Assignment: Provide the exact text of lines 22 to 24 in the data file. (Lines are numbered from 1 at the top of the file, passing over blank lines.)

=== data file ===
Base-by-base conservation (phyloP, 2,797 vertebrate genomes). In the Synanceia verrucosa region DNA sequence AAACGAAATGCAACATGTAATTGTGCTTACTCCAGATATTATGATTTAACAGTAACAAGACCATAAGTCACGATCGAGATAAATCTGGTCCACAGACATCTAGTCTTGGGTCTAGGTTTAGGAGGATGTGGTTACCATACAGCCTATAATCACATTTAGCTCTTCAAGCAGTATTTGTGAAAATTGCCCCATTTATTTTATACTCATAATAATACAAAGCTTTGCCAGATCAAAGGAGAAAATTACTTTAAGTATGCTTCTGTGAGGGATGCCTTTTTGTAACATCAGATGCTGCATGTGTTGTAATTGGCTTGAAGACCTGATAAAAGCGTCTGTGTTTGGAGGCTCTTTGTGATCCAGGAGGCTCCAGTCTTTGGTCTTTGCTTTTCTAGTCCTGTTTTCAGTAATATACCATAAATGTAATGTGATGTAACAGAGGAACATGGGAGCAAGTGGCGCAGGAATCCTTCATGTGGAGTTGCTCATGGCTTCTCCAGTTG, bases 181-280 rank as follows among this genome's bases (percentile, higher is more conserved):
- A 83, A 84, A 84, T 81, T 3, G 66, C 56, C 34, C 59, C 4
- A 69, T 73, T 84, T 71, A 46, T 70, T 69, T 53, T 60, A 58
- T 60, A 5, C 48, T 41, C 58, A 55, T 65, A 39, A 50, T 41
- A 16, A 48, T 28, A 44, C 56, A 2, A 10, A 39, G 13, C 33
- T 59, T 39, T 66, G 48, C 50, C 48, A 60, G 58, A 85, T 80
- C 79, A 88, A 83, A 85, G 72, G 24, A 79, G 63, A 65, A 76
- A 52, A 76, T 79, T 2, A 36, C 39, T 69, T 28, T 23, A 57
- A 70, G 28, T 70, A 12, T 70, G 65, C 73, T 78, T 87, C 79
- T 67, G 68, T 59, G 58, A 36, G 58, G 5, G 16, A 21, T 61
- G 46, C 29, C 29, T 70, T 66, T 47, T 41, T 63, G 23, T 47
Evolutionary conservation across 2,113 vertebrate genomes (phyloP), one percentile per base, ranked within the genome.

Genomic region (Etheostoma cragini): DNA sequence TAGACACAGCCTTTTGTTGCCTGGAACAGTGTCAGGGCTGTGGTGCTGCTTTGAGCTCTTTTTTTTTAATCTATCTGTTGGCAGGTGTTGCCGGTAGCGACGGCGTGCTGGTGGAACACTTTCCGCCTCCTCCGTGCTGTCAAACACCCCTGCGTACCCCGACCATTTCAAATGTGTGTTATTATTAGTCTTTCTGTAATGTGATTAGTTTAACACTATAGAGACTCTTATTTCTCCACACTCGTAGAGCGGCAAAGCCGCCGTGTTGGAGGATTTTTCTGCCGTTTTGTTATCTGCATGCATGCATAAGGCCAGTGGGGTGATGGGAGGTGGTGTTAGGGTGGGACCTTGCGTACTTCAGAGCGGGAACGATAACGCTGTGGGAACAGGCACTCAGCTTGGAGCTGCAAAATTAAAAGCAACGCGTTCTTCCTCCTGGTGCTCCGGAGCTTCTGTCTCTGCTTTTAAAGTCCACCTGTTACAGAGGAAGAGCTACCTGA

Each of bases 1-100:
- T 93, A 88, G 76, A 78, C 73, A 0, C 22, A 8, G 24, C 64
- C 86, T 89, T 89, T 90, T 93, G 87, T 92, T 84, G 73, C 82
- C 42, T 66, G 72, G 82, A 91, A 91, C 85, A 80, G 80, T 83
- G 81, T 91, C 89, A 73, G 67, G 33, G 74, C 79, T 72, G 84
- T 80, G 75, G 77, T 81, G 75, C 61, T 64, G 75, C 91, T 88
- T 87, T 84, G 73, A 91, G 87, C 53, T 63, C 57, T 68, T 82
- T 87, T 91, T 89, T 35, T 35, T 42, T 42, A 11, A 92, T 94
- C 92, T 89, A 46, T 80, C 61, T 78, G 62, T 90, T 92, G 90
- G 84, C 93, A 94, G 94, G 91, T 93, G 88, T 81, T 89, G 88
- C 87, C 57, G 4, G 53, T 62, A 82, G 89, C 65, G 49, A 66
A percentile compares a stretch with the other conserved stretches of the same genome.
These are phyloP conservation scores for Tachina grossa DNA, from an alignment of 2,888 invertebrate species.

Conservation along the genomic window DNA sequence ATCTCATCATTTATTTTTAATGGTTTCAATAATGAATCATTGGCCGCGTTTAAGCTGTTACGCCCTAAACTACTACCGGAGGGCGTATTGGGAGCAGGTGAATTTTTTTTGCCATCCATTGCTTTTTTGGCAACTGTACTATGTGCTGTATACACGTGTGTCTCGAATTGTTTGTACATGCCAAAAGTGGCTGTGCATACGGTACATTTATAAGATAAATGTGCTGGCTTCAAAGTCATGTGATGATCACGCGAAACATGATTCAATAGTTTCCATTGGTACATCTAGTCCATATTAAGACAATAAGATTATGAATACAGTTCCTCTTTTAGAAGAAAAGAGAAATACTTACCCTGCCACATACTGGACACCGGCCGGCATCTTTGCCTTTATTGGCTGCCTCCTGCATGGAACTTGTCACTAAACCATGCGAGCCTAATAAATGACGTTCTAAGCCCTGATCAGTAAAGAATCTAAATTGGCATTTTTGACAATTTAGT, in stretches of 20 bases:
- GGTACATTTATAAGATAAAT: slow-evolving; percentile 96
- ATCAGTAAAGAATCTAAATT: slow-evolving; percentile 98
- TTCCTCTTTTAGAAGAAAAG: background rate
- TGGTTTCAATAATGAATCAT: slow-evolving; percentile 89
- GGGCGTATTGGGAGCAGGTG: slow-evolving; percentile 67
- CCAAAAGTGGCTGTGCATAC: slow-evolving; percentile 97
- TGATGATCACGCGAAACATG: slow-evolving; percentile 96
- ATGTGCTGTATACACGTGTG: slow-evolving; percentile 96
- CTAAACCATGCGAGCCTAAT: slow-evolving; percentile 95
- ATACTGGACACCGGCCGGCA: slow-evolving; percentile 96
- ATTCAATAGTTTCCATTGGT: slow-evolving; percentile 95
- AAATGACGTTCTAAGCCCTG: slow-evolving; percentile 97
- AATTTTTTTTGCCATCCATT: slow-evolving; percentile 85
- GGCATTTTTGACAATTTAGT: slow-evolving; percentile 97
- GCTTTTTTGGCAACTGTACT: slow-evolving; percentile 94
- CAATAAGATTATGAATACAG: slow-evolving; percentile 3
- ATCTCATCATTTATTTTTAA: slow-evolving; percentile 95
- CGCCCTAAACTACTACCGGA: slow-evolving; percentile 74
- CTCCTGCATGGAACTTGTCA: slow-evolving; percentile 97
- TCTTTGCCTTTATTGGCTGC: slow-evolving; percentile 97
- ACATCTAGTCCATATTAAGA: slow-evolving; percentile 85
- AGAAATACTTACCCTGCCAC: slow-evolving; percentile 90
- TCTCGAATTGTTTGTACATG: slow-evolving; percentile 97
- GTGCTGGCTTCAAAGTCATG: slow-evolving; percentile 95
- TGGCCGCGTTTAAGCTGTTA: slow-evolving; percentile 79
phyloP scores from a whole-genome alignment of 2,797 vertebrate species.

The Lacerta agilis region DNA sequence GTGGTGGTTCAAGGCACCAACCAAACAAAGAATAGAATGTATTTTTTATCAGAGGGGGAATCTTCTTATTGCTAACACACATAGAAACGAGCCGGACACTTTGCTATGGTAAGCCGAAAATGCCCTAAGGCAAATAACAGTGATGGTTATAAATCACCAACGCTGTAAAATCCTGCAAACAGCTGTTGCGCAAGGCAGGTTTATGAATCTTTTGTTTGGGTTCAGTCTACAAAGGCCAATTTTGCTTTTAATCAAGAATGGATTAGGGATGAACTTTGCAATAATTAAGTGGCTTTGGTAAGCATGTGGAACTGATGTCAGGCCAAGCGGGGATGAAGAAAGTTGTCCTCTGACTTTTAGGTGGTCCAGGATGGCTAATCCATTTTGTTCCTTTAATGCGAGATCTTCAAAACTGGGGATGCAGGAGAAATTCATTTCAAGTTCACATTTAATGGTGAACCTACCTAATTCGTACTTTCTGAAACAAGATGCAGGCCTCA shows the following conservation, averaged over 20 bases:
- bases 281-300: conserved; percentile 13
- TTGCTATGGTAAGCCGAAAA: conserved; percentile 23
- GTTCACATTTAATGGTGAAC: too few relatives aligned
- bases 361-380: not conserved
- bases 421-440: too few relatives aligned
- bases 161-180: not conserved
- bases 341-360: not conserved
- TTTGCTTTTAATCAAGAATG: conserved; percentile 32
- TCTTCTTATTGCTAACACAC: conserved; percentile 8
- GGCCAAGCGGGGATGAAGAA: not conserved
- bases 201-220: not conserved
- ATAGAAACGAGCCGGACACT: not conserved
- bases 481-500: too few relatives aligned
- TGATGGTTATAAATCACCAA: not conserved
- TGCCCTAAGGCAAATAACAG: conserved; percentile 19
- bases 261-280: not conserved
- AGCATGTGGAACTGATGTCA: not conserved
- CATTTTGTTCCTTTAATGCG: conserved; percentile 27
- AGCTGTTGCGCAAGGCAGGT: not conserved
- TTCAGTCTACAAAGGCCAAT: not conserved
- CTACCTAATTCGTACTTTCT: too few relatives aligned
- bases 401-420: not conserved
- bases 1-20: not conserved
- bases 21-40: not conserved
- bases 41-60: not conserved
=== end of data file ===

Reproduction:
- C 92, T 89, A 46, T 80, C 61, T 78, G 62, T 90, T 92, G 90
- G 84, C 93, A 94, G 94, G 91, T 93, G 88, T 81, T 89, G 88
- C 87, C 57, G 4, G 53, T 62, A 82, G 89, C 65, G 49, A 66